Fair housing ads a bit pushy
Racial and ethnic diversity is the key to happiness, success in the global marketplace and, not least, an interesting life.
So we are told in a batch of new “fair housing” radio ads that are the sort of treacly propaganda that cause sober drivers to run off the road.
Presented as a celebration of the 40th anniversary of the Fair Housing Act, the ads were produced by the National Fair Housing Alliance. The act bans housing discrimination and imposes stiff penalties for those who get caught. Lately, the fine intent of eliminating discrimination seems to have morphed into diversity advocacy.
Before I proceed, let me say that I prefer a world in which not everyone is the same. I like that my neighbors include a gay couple, a single mother, and that several languages are spoken on my street.
But happy diversity results when like-minded citizens congregate around shared values and interests. Often those interests and values have evolved from racial and ethnic identities, but not necessarily. Sometimes neighbors of diverse backgrounds share affection for old houses, or window boxes, or pet-friendliness.
That not all people have access to all the same housing opportunities is called life in a free-market society. But the fair housing folks want life to be more fair and the ads are warming us up for some really fun social engineering.
The wormiest of three ads posted online features a mother and daughter just home from visiting mom’s workplace. Daughter is breathless with wonder at how diverse Mom’s workplace is, but wants to know why everyone in their neighborhood “looks just like us?” Dum-de-dum-dum.
A cheerful, third-party voice explains that “diversity shouldn’t be left behind at work each day. In our neighborhoods, we can create a greater appreciation and respect for cultural differences. And prepare our children for the global life that lies ahead. After all, your family doesn’t live in a 9-to-5 world. Why should diversity?”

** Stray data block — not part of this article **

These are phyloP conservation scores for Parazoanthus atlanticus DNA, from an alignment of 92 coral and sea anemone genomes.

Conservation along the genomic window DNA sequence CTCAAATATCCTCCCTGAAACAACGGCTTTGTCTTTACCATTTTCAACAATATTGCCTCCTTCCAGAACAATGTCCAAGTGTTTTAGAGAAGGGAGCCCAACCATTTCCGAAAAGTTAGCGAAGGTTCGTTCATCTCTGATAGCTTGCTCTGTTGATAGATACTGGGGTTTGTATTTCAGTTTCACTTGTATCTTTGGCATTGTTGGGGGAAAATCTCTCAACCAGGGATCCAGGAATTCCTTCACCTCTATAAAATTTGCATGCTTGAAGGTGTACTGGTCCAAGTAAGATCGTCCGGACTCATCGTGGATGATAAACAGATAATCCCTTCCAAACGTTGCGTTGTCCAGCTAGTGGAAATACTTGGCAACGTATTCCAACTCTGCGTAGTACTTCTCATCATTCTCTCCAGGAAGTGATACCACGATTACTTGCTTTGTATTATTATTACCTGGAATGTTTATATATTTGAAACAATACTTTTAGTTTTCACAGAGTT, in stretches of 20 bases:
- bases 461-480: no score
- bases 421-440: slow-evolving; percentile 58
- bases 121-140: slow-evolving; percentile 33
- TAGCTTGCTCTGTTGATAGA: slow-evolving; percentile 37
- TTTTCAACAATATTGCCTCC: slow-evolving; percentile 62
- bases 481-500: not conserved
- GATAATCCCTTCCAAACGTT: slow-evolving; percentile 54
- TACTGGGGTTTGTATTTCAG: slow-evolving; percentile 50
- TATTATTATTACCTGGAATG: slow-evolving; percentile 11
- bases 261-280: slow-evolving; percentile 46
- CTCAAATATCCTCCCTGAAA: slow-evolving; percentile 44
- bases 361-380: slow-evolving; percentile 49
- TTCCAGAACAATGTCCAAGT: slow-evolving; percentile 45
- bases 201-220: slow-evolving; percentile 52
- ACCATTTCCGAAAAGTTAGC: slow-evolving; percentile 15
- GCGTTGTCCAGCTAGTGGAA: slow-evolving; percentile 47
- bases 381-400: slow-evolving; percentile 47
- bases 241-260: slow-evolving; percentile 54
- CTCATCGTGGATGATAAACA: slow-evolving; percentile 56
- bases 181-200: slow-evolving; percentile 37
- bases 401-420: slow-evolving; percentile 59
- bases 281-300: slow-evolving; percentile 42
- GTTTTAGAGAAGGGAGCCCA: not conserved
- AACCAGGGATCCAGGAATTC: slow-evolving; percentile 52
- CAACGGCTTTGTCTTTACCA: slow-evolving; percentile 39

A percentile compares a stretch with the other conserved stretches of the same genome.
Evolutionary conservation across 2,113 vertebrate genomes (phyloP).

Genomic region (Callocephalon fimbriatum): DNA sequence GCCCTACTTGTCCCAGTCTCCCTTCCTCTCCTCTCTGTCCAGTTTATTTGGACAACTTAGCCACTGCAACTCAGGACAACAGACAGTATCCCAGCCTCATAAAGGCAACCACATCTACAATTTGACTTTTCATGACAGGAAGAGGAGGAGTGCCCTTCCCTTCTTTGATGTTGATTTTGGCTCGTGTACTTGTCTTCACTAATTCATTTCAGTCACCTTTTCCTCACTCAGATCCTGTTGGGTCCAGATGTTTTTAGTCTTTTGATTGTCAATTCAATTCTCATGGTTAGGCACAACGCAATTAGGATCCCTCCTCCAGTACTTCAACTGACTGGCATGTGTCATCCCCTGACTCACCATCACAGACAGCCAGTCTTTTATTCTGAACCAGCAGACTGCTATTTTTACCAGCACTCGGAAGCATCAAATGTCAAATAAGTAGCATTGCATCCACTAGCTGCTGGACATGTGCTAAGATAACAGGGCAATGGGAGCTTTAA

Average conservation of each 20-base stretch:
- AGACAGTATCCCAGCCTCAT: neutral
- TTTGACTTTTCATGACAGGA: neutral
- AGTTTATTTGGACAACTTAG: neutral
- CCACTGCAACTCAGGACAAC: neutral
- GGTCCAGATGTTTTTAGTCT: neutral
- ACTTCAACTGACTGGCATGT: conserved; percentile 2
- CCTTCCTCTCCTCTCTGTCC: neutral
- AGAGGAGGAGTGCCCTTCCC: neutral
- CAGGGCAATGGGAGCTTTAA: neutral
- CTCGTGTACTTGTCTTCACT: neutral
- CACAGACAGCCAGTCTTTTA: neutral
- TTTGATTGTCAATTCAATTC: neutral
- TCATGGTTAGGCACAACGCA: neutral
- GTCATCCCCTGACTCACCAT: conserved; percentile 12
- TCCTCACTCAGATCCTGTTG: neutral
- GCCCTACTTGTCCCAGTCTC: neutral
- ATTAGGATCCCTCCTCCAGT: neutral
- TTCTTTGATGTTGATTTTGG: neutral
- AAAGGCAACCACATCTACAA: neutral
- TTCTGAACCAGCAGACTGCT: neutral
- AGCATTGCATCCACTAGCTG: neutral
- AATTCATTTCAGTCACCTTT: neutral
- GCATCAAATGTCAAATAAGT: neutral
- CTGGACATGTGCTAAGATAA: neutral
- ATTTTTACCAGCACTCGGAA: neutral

Another ad features a boring white guy and an exciting Latino. White Guy is dull because “my neighborhood always stayed the same.” Latino is vivacious and engaging because his diverse neighborhood “always got more interesting!” In a flourish of diversity solidarity, dull White Guy and fascinating Latino say in unison: “I want my kids to live a richer life.”
Doesn’t everyone? But is diversity the key to prosperity and happiness? Or, is diversity what naturally occurs when people from different backgrounds are drawn to a nation where prosperity can be earned and the pursuit of happiness is a founding principle?
In fact, Harvard political scientist Robert Putnam found that diversity actually hampers civic engagement: The greater the diversity, the less people engaged in charity and community projects.
Putnam, a pro-diversity fellow, didn’t particularly like his findings and has insisted that the data suggest challenges rather than excuses to avoid diversification. Hear, hear. But wouldn’t those challenges best be met by individuals discovering the rewards of diversity rather than by receiving the superior wisdom of bureaucrats?
No one’s suggesting that the government or the alliance intends to direct where people live, but coercion usually nips the heels of propaganda. More than a hint of inorganic engineering seeps between the lines of a December 2008 report by the National Commission on Fair Housing and Equal Opportunity.
Based on hearings across the country, the commission found high levels of residential segregation, which “result in significant disparities between minority and non-minority households, in access to good jobs, quality education, homeownership attainment and asset accumulation.”
And how does one make a neighborhood more diverse? Is it only luck – or the absence thereof – that determines how people cluster?
Apparently, a little proactivity is in order. Commissioners have recommended creation of an independent enforcement agency to “advance fair housing, not just to avoid discriminating.” (Emphasis mine.) They also want to “break down residential segregation and provide households isolated in segregated areas the opportunity to find integrative alternatives.”
What exactly this means isn’t clear, but it doesn’t sound like a prescription for self-determination or free markets. And “Love Thy Neighbor” is beginning to sound not so much an expression of Christian charity, but a patriotic duty.
Kathleen Parker is a columnist for the Washington Post Writers Group. Her e-mail address is firstname.lastname@example.org.